I always try and tell my students that it’s not only okay, but even funny to make mistakes in the language you’re learning. It actually gives natives a good laugh here and there. Like the time my Ukrainian friend called “chewing gum” “jewish gum”. To this day, my husband and I ask each other for a piece of “jewish gum”.

And I’ve made many such many mistakes in Russian.

Drunk

 

When I was first learning Russian I mainly learned aurally, meaning by ear.  Very rarely did I see something written down. So when I learned the word Friday I never saw how it was written. For anyone who has walked around on a Friday night in Moscow, you know that the word for a drunkard also comes in very handy in Russia. And it is often accompanied by a little gesture where you flick your neck with your fingers.

I had a friend who spoke English really well and I could ask her all the questions I had and she would explain things very nicely and would congratulate me when I cleverly noticed a connection.  Well one day I went to her to tell her about what I thought was a clever connection that I had made between two words.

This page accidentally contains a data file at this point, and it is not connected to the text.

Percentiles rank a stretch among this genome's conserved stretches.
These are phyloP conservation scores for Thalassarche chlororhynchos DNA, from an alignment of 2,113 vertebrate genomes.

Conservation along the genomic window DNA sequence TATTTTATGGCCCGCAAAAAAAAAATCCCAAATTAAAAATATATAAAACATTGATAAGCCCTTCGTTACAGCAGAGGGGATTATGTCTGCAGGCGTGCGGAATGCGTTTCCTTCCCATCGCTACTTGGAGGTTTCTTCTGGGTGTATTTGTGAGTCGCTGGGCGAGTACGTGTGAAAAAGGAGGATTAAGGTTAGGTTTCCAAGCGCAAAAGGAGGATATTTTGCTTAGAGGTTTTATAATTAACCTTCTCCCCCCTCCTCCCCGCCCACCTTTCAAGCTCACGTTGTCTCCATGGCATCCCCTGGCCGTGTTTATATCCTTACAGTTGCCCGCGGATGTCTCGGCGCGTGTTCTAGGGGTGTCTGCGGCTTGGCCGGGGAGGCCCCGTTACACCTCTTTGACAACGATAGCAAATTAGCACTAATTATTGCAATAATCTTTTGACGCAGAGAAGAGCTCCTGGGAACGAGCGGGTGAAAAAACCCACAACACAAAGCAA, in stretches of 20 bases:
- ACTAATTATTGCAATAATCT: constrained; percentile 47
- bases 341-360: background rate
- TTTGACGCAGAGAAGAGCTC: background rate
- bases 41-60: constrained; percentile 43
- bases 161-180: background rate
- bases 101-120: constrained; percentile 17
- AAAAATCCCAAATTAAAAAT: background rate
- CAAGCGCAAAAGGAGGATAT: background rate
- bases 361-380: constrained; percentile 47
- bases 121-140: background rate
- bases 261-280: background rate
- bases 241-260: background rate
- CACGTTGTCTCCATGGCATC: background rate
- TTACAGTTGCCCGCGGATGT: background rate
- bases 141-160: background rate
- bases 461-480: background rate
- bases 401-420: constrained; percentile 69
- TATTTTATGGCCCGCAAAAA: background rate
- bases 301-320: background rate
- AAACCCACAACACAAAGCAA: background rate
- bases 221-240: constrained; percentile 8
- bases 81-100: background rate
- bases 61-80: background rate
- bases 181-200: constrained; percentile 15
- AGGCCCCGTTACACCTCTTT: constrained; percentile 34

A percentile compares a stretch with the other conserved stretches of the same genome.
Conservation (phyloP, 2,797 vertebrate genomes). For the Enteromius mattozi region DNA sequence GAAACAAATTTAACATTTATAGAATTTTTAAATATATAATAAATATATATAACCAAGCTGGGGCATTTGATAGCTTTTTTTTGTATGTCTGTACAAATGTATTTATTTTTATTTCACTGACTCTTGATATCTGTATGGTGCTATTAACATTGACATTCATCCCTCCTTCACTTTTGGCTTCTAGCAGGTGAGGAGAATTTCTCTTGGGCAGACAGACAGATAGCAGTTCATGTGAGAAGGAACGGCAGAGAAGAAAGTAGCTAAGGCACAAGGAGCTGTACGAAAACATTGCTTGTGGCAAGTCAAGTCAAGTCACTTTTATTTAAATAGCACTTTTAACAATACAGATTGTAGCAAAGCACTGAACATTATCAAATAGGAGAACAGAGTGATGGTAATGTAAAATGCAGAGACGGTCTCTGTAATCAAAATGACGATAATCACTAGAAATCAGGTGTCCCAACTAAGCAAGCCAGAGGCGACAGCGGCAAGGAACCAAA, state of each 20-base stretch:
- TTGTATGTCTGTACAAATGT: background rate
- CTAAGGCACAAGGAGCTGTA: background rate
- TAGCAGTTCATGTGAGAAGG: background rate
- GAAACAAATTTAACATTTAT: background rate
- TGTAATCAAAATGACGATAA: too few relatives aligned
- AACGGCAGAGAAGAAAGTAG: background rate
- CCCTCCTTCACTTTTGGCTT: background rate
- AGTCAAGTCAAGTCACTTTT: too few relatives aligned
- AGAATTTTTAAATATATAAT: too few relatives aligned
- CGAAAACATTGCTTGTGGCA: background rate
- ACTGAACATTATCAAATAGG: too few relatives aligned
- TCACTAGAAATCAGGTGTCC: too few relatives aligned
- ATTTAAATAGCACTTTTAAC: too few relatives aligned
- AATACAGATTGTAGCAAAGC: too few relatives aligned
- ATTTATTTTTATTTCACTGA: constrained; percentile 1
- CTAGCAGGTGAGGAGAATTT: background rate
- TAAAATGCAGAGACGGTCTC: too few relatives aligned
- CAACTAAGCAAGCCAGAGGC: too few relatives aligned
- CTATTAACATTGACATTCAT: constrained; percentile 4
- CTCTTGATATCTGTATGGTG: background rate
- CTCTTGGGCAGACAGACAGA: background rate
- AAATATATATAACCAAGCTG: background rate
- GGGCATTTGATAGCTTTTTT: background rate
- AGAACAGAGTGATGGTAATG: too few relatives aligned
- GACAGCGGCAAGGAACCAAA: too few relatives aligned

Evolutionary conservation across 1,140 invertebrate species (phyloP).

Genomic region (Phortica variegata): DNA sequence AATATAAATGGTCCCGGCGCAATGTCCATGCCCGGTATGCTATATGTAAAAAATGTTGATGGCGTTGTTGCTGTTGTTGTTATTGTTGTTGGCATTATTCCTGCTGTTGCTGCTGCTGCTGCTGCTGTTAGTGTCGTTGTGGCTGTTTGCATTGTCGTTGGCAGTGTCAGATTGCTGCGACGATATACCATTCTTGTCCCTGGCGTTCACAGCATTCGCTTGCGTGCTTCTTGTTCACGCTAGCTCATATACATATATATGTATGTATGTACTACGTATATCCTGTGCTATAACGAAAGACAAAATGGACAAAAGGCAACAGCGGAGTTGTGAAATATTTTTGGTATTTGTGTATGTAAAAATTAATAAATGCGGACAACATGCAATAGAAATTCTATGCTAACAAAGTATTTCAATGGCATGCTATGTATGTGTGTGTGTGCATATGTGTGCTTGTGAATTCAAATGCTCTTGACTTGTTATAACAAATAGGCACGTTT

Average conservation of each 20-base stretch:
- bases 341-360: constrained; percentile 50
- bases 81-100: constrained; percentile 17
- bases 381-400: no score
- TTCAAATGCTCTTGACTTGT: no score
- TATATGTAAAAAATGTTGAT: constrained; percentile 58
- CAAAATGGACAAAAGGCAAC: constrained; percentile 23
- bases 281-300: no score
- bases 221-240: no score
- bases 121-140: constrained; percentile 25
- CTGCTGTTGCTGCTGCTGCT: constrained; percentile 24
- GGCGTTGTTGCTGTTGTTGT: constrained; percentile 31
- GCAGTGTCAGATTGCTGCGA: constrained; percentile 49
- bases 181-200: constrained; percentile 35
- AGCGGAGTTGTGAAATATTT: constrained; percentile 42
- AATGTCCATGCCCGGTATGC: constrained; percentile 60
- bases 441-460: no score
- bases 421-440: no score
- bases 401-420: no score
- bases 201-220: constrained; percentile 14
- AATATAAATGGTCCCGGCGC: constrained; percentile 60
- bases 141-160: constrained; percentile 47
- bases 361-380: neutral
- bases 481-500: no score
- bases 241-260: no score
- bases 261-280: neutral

See, Friday is written Пят-ница, the root here is -пят- meaning ‘five’.  It’s the fifth day of the week.

Пьяница is a drunkard.  I had only ever heard the word and hadn’t seen it written I didn’t realize there was a ‘т’ in there.

I told her that it was so fitting that the word for Friday in Russian is the same as the word for a drunkard.  Because all you see on Friday nights are drunkards strewn about the town.  She roared with laughter and thought that this was very clever and astute but hilariously wrong.

But maybe we should give drunkards their own day of the week. It’s only fair. The women get their special day (March 8), the men have theirs (Feb 23) and even students get a day of recognition (November 17). Someone start a petition!

So for all you blog-reading drunkards out there who are feeling left out today, желаю вам счастливой пятницы-день пьяниц!